Tales in Thread | The Hildegard Heygate Textiles Collection

Tales in Thread | The Hildegard Heygate Textiles Collection

Sworders are pleased to present a selection of antique and vintage textiles in our December Fine Interiors sale, including items from the collection of the late Hildegard Heygate.

4 December 2023



Born in 1936 in Duisburg, Germany, Hildegard came to England in the 1950s on the Erasmus programme where she studied Chemistry at the University of Cambridge. Here she met her husband, George, and after university worked as a research assistant for ancient woodland expert and historian Oliver Rackham, by whom she was acknowledged in many of his books.



Hildegard’s introduction to the world of antique textiles, however, came through George’s mother, Gwyneth Lloyd. A well-connected RADA-trained actress, Gwyneth had built up a strong reputation as a antique textiles dealer and expert in the last two decades of her life, and from the late 1960s, Hildegard would help with the business by running stalls at various fairs and working in her Belgravia shop.



In the early 1970s, Hildegard and George moved to Suffolk and had twin girls, and from the late 1980s, she utilised her expertise built up with Gwyneth by working as the lead conservator for Joss Graham Oriental Textiles. Specialising in traditional textiles and costume from India, Central and South Asia, Tibet, North and West Africa, Joss bought textiles from street markets and bazaars and would send them back to Hildegard in batches, who would begin researching, cleaning, and restoring them ready for sale; her training in chemistry and understanding of enzymes would prove useful for cleaning delicate fabrics.


A large embroidered and crewelwork wall hanging (£400-600)

A large embroidered and crewelwork wall hanging (£400-600)

Throughout her life, Hildegard also pursued her passion for textiles by travelling herself, to Kyrgyzstan, Uzbekistan, Turkey, and once to India with her friend Roderick ‘Roddy’ Taylor, the highly respected historian and author of ‘Ottoman Embroidery’ and ‘Embroidery of the Greek Islands’. She eagerly shared her experiences with friends and family, after one trip to Iran, she hosted an Iranian-inspired lunch with her collected textiles laid out on the lawn to admire, and on more than one occasion, she called her daughters from Heathrow Airport, asking for a bit of assistance getting her new rugs across London and on to the train back to Suffolk.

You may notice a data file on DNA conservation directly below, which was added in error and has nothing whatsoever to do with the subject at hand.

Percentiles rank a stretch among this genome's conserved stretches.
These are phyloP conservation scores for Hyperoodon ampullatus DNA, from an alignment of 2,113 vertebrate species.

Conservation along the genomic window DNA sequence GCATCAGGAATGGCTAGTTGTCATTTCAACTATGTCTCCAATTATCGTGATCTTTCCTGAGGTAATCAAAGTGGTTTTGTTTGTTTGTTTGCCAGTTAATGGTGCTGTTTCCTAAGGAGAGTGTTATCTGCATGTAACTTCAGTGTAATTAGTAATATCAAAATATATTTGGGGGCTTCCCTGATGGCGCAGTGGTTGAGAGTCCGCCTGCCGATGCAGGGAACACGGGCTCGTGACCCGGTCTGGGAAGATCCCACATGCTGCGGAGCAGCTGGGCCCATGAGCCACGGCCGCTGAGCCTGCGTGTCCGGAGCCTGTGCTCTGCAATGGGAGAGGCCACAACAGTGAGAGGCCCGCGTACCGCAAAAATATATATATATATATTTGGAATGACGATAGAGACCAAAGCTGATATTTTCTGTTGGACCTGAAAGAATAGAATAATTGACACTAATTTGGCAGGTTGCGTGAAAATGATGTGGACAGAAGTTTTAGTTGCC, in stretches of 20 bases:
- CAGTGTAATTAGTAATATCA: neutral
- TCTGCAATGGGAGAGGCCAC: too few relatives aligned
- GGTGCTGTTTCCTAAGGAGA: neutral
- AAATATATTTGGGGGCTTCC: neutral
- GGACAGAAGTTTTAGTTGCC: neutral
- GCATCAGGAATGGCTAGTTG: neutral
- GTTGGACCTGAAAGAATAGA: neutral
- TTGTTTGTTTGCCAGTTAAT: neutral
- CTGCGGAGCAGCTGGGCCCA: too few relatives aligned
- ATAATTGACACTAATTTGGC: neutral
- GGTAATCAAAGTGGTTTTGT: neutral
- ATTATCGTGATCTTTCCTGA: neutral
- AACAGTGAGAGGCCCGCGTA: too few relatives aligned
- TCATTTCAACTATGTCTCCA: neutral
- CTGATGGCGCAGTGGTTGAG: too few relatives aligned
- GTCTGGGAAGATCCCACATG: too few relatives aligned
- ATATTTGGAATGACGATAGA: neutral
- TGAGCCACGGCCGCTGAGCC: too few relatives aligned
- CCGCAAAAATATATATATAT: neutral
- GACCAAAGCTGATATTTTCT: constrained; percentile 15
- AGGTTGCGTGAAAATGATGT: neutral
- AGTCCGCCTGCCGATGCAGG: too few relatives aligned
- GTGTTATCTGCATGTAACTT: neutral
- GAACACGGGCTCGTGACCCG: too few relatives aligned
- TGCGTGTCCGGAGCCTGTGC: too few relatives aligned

A silk ikat panel, Uzbekistan (£300-500)

A silk ikat panel, Uzbekistan (£300-500)


Included in the group of textiles being offered in Fine Interiors are two kente cloths, made in typical form with thin coloured strips woven from a cotton blend, sewn together and interspersed with blocks embroidered with patterns and shapes. This type of cloth, whose name means ‘basket’ after its woven structure, has arguably become Africa’s most well-known textile export. It is historically associated with the Asante Empire, a political state begun in the late 17th century, but its origins go back as early as 1000 B.C., among the Akan and Ewe peoples of Western African in modern-day Ghana and Togo.


An Ewe kente cloth (£400-600)

An Ewe kente cloth (£400-600)


A large Asante cotton kente cloth (£400-600)

A large Asante cotton kente cloth (£400-600)


Originally only worn by kings, queens and important state figures, today, kente cloth has become a recognisable symbol of national pride in and outside of Ghana. It is not an everyday garment, but worn with pride and respect at important occasions and celebrations, for example, many black American college students wear kente stoles to receive their diplomas, along with many others across the West African diaspora to demonstrate solidarity with their culture and heritage.

An Ewe kente cloth (£400-600)


As the story of kente cloth shows, almost every culture in the world has its own textile tradition that has come to symbolise a profoundly complex social and political history, taking the value in these pieces of fabric far beyond their aesthetic qualities. There are many other pieces in the varied collection that hold similarly profound meaning, from Asafo flags by the Fante people of West Africa, to Uzbek silk embroidered suzanis. Eager to make the most of this collection, Hildegard opened the doors to her Wickham Market house in her later years, sharing her knowledge of textiles and restoration techniques to local community groups, where they would communally learn about textiles and use pieces in her wonderful collection as reference points.

Part II of the collection, including Indian, Central Asian and Japanese textiles amongst others, will be offered in Homes & Interiors on 9 January 2024. For further information contact: fineinteriors@sworder.co.uk





Tuesday 12 & Wednesday 13 December

fineinteriors@sworder.co.uk | 01279 817778









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